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peter king's stopped, so now any moderate vote is mifled. >> there was even a talk about as many as 20 to 25 members who were aligned with king voting against it, which would have killed this resolution that's being passed. now that it's passed, do we expect they're just going to pass the bill in the next few minutes or so and send that over to the senate? >> that's right. what you should expect in the next hour is the house republicans bill to delay the individual mandate in obama care for a year to pass quite easily. that's going to head over to the senate, but that could be the final volley of the night from house republicans. it seems very much right now like we're headed towards shutdown. >> so, it's a one-year delay on the implementation of the mandate. also, i understand the vitter amendment, which essentially removed the government employer contribution to the health insurance payments of all of congress's staff. that's also in there, right? >> that's exactly right. what house republicans are trying to do right now is message the shutdown. the shutdown seems to be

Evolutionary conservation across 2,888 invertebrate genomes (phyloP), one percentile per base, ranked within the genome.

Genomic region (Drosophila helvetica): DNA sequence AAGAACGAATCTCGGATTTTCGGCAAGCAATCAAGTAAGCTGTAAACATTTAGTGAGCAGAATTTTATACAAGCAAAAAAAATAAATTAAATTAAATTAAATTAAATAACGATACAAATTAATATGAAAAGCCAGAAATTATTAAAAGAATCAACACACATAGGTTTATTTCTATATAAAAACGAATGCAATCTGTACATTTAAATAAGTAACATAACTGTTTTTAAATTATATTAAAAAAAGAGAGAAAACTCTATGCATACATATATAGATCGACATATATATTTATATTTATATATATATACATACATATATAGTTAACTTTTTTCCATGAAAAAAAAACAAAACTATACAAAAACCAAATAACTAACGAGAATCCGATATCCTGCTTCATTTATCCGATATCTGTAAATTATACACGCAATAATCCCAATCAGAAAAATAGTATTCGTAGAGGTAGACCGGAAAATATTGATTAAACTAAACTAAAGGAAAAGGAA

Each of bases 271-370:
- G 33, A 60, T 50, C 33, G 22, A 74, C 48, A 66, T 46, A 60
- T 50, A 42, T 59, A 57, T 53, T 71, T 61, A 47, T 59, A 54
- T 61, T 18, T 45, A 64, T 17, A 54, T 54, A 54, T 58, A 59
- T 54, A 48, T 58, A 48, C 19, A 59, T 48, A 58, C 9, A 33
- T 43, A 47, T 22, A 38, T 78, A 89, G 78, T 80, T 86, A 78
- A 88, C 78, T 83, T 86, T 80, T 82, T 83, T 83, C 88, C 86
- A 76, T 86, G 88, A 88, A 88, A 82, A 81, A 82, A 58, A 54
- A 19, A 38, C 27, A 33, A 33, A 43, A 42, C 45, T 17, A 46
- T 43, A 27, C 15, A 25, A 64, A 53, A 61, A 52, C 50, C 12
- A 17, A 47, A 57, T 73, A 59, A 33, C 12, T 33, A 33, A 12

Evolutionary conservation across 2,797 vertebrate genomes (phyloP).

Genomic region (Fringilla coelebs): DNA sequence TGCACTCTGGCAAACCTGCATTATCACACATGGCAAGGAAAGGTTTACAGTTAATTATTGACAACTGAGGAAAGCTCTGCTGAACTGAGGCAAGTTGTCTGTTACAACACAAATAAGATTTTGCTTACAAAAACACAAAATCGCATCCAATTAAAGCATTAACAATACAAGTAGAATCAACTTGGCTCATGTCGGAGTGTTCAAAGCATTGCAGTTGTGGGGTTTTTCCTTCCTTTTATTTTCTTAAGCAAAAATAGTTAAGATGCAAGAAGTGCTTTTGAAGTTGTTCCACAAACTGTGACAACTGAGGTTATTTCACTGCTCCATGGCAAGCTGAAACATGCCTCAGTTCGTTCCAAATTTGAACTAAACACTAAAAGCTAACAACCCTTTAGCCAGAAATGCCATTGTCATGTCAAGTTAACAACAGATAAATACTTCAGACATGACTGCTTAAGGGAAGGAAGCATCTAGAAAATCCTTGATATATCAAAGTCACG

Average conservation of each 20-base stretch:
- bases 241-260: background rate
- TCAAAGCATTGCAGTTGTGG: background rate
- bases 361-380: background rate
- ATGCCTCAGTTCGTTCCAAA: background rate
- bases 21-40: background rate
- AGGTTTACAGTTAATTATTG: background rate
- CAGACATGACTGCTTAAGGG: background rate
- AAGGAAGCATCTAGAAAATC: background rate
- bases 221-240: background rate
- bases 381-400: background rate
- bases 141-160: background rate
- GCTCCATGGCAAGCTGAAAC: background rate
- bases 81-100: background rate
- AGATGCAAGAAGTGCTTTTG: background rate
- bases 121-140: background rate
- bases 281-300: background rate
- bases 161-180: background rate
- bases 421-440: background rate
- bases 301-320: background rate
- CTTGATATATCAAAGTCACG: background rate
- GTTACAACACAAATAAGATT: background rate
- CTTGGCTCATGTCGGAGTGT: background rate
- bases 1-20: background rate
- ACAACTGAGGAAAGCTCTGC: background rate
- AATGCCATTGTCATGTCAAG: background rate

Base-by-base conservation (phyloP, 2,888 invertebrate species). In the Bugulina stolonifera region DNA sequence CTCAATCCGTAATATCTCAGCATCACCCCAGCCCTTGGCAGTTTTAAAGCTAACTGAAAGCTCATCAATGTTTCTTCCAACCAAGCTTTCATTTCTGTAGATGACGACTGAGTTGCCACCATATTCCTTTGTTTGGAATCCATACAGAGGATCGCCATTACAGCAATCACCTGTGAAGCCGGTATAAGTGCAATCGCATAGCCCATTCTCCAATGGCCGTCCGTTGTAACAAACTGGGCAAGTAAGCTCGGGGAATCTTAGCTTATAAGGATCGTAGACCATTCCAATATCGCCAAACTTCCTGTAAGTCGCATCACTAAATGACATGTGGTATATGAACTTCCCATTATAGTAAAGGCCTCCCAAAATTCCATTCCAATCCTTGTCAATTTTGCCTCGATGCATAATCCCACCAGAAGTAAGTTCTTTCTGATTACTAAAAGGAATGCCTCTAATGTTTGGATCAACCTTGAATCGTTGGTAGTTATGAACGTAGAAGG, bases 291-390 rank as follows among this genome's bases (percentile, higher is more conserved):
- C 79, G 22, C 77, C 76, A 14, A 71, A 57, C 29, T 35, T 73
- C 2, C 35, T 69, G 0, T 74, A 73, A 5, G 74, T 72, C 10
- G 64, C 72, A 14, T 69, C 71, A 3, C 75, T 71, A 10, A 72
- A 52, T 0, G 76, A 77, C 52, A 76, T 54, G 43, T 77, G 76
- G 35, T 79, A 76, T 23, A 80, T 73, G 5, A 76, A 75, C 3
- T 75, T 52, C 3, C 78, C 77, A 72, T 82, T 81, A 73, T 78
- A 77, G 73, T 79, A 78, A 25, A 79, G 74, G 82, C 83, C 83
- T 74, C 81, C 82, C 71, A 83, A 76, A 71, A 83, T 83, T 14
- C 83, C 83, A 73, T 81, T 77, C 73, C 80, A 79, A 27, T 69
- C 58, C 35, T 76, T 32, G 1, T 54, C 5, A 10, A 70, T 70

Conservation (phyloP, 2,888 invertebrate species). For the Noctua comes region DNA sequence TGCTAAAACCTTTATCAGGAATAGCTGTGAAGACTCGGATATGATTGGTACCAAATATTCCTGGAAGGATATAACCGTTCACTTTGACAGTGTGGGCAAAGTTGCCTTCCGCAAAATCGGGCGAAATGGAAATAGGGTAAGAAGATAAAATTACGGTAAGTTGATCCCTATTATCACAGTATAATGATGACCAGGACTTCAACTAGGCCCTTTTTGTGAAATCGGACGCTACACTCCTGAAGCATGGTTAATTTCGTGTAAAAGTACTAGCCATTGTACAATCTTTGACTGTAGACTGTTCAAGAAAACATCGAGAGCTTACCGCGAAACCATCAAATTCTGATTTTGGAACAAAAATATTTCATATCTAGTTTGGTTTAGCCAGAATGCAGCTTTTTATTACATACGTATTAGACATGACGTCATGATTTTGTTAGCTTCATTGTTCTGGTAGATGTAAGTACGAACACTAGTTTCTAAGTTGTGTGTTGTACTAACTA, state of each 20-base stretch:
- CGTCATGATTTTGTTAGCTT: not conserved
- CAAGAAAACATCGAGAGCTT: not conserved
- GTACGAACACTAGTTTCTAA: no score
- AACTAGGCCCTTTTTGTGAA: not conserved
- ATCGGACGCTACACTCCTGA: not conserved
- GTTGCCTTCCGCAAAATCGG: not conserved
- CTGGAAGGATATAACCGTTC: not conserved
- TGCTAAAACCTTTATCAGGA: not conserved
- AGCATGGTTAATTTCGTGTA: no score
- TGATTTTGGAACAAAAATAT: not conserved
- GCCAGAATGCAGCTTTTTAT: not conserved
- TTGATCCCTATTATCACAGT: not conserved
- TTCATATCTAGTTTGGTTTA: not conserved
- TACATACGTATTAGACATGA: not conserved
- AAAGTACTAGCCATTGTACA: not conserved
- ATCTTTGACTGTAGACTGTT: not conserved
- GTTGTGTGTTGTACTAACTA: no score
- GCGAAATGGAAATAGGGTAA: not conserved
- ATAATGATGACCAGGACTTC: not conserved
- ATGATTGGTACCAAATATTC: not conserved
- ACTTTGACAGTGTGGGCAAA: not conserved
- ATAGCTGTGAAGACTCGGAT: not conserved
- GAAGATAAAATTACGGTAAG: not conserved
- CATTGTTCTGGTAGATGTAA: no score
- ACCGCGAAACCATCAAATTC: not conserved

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happening, so they're trying to put a bill to harry reid's lap to make him shoulder the blame if the shutdown happens and they could blame him for shutting down the government to protect subsidies for government staffers. that's their argument right now and what they'll run on in the final hour. >> so the rhetorical positioning of the vitter amendment is so they have some peg they can hang the blame for this on harry reid in the senate? >> well, that's -- the problem for house republicans is this, a lot of the older members, those were weren't elected in 2010 and 2012, they went through the '90s. they know a shutdown causes political fame. so there is a generational divide within the house republican congress, between those who know a shutdown doesn't always work politically and those who say hey, let's try it, see what happens. >> robert costa from "the national review," whose reporting on all of this will be indispensable and will be joining me later this evening live at 11:00, as we continue to follow this. thank you very much, robert. we me now, congressman nick